Tuesday, August 7, 2012

Past present and future and books

I'm still trying to catch up on posting book reviews. I suspect the next few days may see me tied to Amazon, Barnes and Noble, Goodreads and all those other wonderful reviewing sites, trying to fulfil my commitments, but for now, here are a few more reviews of stories set in the world's past, present and future, read with cups of modern-day coffee. Once I've posted them I'll return to writing my own post-apocalyptic fantasy in hopes of beating the Seventh Star Press deadline. Or to reading some more...

For hunters of free reads, The Toadhouse Trilogy book one is free on kindle at the moment, so why not give it a try. http://www.amazon.com/The-Toadhouse-Trilogy-Book-ebook/dp/B008ML9ONS/  A regular teen in 1930s Alabama finds she's been living in a book for the last five years and her only escape will be through the pages of more... Sounds good to me.

So, back to book reviews... Starting in the past, Jerrica Knight-Catania's More than a Governess combines historical romance with suspenseful mystery, adding a pair of delightful children to the mix and building a picture of London traffic james with stalled wagons and meandering barouches. Fun characters, nicely intriguing tale, and a very pleasant afternoon's read, this is one to enjoy with  2-star bright lively cup of coffee.

Moving forward to the present, Promise Me Eternity, by Ian Fox, is a dark drama with lots of warped characters driving each other to destruction. Set around a small hospital in Medford Oregon, and combining medical research, mob bosses, FBI investigators and cheating wives, it's a slow chilling tale best enjoyed with several cups of 5-star dark-colored coffee.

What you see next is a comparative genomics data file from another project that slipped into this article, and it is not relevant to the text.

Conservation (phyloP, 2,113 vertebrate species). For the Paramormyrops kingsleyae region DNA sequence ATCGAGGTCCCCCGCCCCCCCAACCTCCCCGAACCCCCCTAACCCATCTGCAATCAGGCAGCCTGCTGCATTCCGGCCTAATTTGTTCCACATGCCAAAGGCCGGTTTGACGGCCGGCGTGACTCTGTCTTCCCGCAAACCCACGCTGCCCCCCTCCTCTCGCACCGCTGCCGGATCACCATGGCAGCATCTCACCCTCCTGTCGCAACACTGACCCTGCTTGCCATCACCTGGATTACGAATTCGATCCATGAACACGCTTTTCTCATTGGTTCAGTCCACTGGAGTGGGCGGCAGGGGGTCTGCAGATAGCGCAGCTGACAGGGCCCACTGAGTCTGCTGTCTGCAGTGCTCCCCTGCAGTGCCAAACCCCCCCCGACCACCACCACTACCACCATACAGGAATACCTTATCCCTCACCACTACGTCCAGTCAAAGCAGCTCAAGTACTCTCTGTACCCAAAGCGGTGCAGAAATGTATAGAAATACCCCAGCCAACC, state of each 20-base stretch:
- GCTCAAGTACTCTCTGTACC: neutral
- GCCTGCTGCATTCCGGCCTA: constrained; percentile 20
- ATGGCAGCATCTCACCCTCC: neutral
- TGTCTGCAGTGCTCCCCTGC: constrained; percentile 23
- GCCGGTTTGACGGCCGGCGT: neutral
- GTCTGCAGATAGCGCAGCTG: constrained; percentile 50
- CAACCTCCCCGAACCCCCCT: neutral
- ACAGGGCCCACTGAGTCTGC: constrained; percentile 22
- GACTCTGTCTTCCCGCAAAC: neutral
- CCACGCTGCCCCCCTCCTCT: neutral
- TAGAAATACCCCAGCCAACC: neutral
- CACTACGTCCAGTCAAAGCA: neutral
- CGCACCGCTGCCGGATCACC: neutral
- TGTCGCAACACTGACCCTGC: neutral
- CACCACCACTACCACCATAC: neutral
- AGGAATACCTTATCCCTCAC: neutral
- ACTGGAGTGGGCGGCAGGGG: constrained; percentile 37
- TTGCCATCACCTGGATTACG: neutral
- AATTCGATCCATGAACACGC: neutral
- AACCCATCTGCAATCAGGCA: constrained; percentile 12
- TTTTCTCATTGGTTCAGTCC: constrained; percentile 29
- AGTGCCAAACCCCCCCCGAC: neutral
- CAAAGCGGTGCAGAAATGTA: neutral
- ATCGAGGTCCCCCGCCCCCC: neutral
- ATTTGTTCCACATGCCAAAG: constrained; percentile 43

Similarly dark but faster flowing is a series of short novellettes, The Vampire Hunter's Daughter by Jennifer Malone Wright. I've read the first four episodes now, following Chloe from the traumatic murder of her mother to a new home with intriguing high school friends, an unexpected family, curious love interests and even more curious powers. Enjoy these tales (and look out for 5 and 6) with your teenaged readers and 5-star bold dark intense coffee.

Slipping into the future, The Water Thief by Nicholas Lamar Soutter is more 2084 than 1984 but creates a similarly plausible modern dystopia to that in Orwell's classic tale. A post-government world is controlled by big business, buying and selling everything from air and water to children's futures, and Charles is either destined for greatness or doomed to fall. Bold, dark and intense, this  one's filled with thought-provoking political and social insights, best enjoyed enjoy with a 5-star bold dark intense coffee.

Ending on a lighter note, and further into the future, Cherie Reich's Defying Gravity is a fun sci-fi novella, sort of Romeo and Juliet with aliens and a curious hint of earth-bound apocalypse, plus Greek mythology. The story stands alone, creates lots of intriguing questions, and begs the reader to look for more. Enjoy with a 3-star well-balanced smooth coffee.


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